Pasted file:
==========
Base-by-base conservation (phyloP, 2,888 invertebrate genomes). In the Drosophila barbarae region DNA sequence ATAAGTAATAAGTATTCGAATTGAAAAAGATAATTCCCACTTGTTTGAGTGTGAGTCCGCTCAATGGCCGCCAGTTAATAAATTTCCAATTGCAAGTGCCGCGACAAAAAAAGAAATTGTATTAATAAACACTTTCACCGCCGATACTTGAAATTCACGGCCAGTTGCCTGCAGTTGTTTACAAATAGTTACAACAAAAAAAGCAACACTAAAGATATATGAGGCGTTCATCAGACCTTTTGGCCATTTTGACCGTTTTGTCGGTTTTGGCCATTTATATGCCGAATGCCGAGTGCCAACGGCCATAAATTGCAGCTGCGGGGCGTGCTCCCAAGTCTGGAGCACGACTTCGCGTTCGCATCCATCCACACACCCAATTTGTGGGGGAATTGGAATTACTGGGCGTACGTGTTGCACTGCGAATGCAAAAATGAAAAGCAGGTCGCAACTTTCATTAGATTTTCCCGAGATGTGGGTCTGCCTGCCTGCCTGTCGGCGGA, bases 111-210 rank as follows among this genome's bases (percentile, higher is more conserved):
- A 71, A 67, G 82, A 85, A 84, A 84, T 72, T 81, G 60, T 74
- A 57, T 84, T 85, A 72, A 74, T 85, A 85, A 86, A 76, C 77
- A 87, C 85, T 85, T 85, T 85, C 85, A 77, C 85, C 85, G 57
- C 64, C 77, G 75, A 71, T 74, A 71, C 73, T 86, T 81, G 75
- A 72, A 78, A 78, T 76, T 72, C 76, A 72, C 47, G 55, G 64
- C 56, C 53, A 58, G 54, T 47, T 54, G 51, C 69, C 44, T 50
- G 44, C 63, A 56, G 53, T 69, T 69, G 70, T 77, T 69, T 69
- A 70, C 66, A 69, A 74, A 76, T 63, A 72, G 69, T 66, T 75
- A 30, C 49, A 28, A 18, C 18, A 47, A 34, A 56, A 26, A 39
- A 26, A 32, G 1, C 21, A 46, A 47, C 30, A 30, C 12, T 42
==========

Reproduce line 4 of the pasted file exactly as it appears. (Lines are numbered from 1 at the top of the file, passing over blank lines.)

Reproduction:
- A 87, C 85, T 85, T 85, T 85, C 85, A 77, C 85, C 85, G 57